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75: Water Nerd Rockstar: Climbing Mt. Kilimanjaro to Empower Women in Water Everywhere

Brianna Huber worked in the public health field for 13 years before exploring the environmental side of public health. She has been a licensed Class A chemist for the City of East Moline Water Filtration Plant for five years ago. Her tenure in the water industry may be short but her list of involvement is not. Brianna is the current chair of the ISAWWA’s Mentoring committee and a member of the Outreach Committee. She also holds leadership roles in the Upper Mississippi River Water Suppliers Coalition, the USCG Area Maritime Security Council, the Quad City Public Information Officer group and the AWWA Diversity and Inclusion Committee. Brianna is also passionate about empowering women in the water industry which she demonstrated by launching and serving as chair of the ISAWWA Women in Water committee where she unites, motivates and supports female water industry workers throughout IL and beyond.

Top Takeaways:

  1. We are so fortunate in the US with regards to water and sanitation. So many people around the world still don’t have adequate access.
  2. If you believe in something, you better be ready to die for it – or run full speed down a mountain to survive.
  3. Women have a critical role to play in solving the global water crisis and achieving the UN SDG6.

Show Notes:

[8:50] Tell us about your adventure and the Tanzanian Gender Networking Program (TGNP).

  • Strong interest in global water issues.
  • Planned to climb Mt. Kilimanjaro to raise awareness for women in water and water issues.

[12:55] How did you become a tribe member of an African tribe?

  • The village Chief showed me their water supply and how they were not able to use it due to the poor water quality.
  • Brianna remains connected to the tribe via WhatsApp.

[17:05] What were some of your biggest takeaways from Tanzania?

  • The USA is so much more engineered than Tanzania.  Very few standards – looked like a lot of chaos.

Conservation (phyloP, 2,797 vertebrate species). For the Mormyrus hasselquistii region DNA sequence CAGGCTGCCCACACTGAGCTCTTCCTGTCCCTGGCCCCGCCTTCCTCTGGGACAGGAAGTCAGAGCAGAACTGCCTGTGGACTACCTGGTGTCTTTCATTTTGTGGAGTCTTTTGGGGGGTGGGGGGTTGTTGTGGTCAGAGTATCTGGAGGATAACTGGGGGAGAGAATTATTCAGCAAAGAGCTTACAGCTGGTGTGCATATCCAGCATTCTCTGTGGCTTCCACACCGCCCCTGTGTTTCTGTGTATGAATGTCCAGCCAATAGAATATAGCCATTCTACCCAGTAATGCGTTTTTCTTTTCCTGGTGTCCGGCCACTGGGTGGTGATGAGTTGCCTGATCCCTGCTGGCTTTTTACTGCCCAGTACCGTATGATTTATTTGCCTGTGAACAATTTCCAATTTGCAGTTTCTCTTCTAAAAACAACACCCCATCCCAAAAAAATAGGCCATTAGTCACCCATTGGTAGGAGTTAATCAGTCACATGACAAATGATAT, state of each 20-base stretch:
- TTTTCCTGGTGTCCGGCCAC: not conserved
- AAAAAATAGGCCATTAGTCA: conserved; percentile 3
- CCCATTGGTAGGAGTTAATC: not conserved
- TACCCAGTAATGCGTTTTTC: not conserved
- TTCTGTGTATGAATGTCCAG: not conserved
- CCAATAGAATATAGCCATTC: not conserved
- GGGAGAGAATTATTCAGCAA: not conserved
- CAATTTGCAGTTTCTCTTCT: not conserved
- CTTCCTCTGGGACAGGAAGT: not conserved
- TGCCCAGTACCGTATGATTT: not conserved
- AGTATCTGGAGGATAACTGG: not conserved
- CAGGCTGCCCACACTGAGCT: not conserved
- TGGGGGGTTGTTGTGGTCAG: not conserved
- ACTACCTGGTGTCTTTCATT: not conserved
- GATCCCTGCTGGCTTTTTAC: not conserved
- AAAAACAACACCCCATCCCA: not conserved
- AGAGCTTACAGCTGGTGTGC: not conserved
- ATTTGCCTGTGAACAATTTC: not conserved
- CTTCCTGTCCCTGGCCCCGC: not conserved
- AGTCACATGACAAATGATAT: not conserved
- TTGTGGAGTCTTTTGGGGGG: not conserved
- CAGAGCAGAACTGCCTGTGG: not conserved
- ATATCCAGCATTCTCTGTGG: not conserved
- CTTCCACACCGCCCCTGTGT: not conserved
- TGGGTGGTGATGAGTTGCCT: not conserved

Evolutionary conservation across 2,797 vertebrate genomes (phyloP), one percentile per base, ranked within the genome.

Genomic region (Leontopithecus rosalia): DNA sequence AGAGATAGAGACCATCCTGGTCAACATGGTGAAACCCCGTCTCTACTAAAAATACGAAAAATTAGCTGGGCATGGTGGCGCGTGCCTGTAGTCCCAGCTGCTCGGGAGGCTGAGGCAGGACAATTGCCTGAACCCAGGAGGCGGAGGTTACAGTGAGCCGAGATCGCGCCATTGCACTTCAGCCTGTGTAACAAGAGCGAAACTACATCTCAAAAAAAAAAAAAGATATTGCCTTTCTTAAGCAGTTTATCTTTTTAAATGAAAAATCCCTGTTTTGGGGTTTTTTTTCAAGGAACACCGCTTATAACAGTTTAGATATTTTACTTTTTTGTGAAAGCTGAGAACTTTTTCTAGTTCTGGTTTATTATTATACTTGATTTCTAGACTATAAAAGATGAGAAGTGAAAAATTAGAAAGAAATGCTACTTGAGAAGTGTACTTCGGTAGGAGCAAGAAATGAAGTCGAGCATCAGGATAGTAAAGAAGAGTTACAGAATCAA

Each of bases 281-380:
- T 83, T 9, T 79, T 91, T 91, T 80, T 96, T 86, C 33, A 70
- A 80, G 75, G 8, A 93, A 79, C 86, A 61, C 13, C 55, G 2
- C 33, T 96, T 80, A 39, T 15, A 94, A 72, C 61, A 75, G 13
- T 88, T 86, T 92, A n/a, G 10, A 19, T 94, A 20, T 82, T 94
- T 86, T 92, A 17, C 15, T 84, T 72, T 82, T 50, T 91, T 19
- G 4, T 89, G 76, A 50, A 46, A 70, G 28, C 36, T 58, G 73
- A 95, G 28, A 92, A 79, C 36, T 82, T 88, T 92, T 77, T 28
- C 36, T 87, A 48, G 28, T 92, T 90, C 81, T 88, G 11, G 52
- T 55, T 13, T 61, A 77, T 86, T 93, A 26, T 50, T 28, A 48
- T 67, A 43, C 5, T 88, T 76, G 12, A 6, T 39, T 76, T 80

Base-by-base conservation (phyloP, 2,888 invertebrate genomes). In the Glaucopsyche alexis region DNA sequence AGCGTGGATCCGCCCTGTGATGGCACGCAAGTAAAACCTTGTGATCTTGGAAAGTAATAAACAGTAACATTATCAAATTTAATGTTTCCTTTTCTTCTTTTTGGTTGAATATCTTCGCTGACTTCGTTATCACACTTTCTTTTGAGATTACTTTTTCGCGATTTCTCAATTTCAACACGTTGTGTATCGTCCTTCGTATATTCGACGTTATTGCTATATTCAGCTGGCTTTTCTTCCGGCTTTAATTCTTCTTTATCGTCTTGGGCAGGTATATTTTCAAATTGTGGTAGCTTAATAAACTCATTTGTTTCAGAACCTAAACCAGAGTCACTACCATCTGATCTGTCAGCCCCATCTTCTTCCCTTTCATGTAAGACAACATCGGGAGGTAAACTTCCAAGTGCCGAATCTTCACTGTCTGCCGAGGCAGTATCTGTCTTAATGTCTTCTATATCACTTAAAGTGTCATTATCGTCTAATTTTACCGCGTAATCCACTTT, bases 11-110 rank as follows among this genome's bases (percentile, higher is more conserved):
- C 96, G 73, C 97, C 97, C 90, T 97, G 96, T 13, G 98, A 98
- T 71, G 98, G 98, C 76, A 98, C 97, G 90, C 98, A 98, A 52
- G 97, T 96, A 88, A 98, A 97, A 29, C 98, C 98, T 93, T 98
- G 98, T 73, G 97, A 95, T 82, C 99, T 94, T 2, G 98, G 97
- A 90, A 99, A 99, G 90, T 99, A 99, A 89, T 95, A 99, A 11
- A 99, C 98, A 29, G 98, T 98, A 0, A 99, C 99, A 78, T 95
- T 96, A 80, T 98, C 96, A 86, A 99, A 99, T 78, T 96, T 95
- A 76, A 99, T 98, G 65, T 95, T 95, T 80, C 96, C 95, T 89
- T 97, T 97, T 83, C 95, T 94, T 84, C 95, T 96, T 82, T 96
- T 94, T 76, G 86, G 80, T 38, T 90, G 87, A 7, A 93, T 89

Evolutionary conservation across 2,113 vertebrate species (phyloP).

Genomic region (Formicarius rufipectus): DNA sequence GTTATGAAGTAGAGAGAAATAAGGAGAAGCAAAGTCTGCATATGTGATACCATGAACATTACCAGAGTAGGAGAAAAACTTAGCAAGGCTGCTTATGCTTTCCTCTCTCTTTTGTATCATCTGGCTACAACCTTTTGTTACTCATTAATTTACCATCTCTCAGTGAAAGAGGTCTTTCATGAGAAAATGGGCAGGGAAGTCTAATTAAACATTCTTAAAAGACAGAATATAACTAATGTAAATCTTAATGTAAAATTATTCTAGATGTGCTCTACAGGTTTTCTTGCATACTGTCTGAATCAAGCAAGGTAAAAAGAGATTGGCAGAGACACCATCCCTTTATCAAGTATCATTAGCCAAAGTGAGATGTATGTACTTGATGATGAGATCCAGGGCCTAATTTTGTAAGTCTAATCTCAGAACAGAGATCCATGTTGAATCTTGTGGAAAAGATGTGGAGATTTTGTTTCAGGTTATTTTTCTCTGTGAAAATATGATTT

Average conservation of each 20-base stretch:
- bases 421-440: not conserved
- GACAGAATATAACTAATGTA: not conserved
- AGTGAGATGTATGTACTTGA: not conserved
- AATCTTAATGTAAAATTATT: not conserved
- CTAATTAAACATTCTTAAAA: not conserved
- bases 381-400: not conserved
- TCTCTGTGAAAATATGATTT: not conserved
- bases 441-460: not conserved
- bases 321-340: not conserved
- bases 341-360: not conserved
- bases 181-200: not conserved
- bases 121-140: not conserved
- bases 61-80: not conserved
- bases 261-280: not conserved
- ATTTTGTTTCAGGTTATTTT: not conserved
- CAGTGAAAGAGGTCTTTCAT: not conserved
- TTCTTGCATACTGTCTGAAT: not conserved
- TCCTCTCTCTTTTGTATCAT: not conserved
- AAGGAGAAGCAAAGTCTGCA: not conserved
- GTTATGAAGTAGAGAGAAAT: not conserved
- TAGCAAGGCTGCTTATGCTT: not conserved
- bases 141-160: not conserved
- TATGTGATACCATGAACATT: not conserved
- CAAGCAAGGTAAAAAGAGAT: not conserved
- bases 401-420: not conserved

• No infrastructure to support basic needs.
  • Hard to describe the level of poverty these people experience every day.
  • Vibrant culture, kind people, what they have they are willing to share. The people are very happy.

[22:48] You said Tanzania doesn’t have concern for environmental issues, what made you come to that conclusion?

  • There were piles of trash in the front yards of most people’s homes.
  • More concerned about getting food and water vs. environmental concerns.
  • Sometimes we think we are doing a good thing but the results don’t turn out as expected – the story of two wells.
  • TGNP is bringing women into the water industry and using local resources to perform work.

[29:15] What are some of the things you noticed about women and the impact of the global water crisis?

  • Cannot meet SDG6 without the help of women.
  • Women still bear the primary responsibility for collecting water. Their lack of education prevents than from participating in the water industry unless they are shown how.
  • Five words that sum up her takeaways from the trip.
    • Existence – Until you see it yourself, it’s not real to you.
    • Raw – This is my story and I was a witness to their stories.
    • Guilty – This could be my life too.
    • Calamity – Our absence of solutions has occurred over many years.
    • Inspiring – The people’s passion for life in spite of these circumstances. What I am doing has a purpose.

[35:00] What was it like to come back to the US?

  • Consider bathing your newborn child in this polluted water.  We can trust our water systems without these fears.
  • I wanted to stay. I fell in love with the Tanzanian people. I enjoyed living in their culture.
  • Water is life really hits you when you see these issues up close.

[38:45] Do you feel like you’ve been able to raise the awareness you hoped?

  • People were shocked and disgusted that this still exists.
  • As a global humanity we need to do better.
  • Some people still reacted with apathy.

[41:40] Can you tell us the story of your trip climbing Mt. Kilimanjaro?

  • This story is epic y’all. Listen to this whole thing.

[54:10] You said you felt like an island in a male dominated industry. Can you tell us some of the work you’ve been doing to bring women into water?

  • Created a Women in Water Committee at the Illinois section of AWWA.
  • Working with the Girl Scouts.
  • Awareness around navigating parenthood and careers.
  • No data on women in the water industry. No baseline.

[1:03:06] The Lighting Round

  • BBC Podcast: 30 Animals That Made Us Smarter
  • Plan my day based on what I really want to be working on, not just the immediate attention items.
  • People cannot ignore what is plainly in their sight. Be the change that you want to see.

Resources:

Sponsor:

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